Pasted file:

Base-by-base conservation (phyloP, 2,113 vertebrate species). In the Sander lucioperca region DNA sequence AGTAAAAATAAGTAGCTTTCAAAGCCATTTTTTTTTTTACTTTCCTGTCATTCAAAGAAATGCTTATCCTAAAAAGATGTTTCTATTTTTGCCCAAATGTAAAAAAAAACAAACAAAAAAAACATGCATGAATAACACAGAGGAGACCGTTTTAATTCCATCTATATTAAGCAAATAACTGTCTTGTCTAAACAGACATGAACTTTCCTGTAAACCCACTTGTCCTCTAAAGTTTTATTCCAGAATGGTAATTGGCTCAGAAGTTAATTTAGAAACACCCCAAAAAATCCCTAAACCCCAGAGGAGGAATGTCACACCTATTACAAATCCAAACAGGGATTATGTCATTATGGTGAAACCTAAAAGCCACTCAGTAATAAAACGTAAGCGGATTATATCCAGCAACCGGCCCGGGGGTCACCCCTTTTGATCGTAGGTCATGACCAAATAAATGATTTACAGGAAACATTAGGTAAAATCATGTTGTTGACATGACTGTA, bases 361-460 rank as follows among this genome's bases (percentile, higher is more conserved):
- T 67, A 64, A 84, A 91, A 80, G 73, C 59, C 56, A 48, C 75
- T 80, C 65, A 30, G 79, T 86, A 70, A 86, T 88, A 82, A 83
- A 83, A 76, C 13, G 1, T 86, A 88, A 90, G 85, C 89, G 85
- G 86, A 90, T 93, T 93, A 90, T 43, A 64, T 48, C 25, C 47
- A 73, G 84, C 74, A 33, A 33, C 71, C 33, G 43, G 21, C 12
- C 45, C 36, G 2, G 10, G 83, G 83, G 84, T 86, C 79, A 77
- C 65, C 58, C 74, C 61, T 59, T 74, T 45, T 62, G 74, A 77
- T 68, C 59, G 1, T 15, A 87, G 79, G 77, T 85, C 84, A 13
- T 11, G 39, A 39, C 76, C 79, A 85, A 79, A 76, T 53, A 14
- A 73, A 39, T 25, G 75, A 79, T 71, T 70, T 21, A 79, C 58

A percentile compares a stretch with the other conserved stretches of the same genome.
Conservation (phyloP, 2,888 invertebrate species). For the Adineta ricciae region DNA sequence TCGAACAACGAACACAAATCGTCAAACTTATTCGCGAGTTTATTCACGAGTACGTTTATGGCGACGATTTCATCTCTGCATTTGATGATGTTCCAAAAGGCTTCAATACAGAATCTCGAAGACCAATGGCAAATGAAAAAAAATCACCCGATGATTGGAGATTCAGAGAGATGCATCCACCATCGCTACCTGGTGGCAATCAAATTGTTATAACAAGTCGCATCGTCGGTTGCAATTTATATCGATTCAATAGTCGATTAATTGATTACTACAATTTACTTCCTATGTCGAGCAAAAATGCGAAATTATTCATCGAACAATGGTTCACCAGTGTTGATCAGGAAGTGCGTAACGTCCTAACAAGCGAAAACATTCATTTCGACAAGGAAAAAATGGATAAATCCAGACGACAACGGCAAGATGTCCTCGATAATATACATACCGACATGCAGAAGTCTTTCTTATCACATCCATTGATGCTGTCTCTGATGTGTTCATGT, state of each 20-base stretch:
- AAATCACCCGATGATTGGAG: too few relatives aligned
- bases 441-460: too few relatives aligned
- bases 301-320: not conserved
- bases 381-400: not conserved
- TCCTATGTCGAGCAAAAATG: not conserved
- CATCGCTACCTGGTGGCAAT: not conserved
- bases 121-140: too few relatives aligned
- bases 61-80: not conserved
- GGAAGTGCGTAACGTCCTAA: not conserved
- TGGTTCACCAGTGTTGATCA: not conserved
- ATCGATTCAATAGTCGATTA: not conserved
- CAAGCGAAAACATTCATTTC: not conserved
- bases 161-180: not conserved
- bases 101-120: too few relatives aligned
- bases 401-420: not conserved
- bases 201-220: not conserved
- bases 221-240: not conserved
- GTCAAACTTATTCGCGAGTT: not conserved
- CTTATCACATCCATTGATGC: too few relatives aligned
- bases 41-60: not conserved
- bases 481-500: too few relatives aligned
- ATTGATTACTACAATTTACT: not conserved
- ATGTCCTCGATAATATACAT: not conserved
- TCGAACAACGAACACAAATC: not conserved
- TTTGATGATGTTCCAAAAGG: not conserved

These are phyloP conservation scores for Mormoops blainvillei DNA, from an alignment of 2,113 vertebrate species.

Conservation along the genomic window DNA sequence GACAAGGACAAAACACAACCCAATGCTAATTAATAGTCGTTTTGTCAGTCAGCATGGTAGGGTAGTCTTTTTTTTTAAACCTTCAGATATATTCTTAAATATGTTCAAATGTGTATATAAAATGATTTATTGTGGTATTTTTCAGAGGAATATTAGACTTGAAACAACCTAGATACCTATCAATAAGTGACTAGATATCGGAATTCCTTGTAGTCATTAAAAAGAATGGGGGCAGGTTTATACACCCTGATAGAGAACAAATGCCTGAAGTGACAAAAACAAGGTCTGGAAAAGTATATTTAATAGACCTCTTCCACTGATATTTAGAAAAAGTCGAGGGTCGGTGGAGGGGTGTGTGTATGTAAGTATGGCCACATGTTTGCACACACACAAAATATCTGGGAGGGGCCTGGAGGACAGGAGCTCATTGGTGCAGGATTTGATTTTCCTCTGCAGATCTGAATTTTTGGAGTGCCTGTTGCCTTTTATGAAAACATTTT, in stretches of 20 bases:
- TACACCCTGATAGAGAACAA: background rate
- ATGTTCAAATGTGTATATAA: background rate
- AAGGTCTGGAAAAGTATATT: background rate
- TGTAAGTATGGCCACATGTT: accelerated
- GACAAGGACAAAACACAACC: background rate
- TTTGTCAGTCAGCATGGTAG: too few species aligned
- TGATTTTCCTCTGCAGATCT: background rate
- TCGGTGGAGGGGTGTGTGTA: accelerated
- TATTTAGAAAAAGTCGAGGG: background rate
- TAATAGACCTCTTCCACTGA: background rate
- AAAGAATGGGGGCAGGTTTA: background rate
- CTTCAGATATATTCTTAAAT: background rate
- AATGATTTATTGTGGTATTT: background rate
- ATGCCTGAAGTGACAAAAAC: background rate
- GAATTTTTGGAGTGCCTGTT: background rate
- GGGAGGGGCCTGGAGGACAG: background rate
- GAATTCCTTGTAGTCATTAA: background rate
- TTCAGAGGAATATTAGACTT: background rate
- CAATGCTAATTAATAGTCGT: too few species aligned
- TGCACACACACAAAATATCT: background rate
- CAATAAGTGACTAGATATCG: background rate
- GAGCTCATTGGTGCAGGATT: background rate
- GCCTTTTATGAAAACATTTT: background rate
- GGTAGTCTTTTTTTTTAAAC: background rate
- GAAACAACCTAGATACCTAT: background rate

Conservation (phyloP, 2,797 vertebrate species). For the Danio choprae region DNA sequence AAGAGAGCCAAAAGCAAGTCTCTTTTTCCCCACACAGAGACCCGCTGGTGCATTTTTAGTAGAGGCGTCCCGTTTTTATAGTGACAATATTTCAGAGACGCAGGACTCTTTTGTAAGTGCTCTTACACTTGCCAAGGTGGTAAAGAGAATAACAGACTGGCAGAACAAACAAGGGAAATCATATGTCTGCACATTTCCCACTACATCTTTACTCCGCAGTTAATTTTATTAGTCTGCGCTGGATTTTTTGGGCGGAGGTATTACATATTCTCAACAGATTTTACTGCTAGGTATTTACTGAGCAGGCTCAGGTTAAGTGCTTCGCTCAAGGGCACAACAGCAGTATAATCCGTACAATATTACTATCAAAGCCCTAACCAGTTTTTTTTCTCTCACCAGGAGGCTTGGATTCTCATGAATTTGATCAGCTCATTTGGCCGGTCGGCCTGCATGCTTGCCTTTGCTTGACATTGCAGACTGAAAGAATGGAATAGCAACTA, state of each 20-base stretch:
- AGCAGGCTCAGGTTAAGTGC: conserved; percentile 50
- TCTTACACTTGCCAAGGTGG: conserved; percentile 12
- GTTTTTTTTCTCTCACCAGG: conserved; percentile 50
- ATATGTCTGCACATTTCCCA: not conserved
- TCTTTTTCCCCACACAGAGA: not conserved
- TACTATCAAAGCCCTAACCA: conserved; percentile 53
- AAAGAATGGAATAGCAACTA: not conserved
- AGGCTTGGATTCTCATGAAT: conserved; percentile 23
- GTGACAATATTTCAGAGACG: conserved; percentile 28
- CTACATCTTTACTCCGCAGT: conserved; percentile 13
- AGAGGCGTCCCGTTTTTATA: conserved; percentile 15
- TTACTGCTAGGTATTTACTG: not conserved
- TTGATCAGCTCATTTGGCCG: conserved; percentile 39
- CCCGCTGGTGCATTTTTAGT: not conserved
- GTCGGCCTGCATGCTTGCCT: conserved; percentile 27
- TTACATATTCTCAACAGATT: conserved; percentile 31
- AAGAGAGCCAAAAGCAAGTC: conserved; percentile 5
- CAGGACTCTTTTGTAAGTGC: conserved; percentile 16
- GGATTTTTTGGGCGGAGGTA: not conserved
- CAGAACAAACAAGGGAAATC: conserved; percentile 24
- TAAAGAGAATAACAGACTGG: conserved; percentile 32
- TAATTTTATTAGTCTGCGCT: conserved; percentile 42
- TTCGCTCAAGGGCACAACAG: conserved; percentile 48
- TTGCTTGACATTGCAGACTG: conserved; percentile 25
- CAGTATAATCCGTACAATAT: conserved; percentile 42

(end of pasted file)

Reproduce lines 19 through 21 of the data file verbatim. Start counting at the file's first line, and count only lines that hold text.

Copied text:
- CATCGCTACCTGGTGGCAAT: not conserved
- bases 121-140: too few relatives aligned
- bases 61-80: not conserved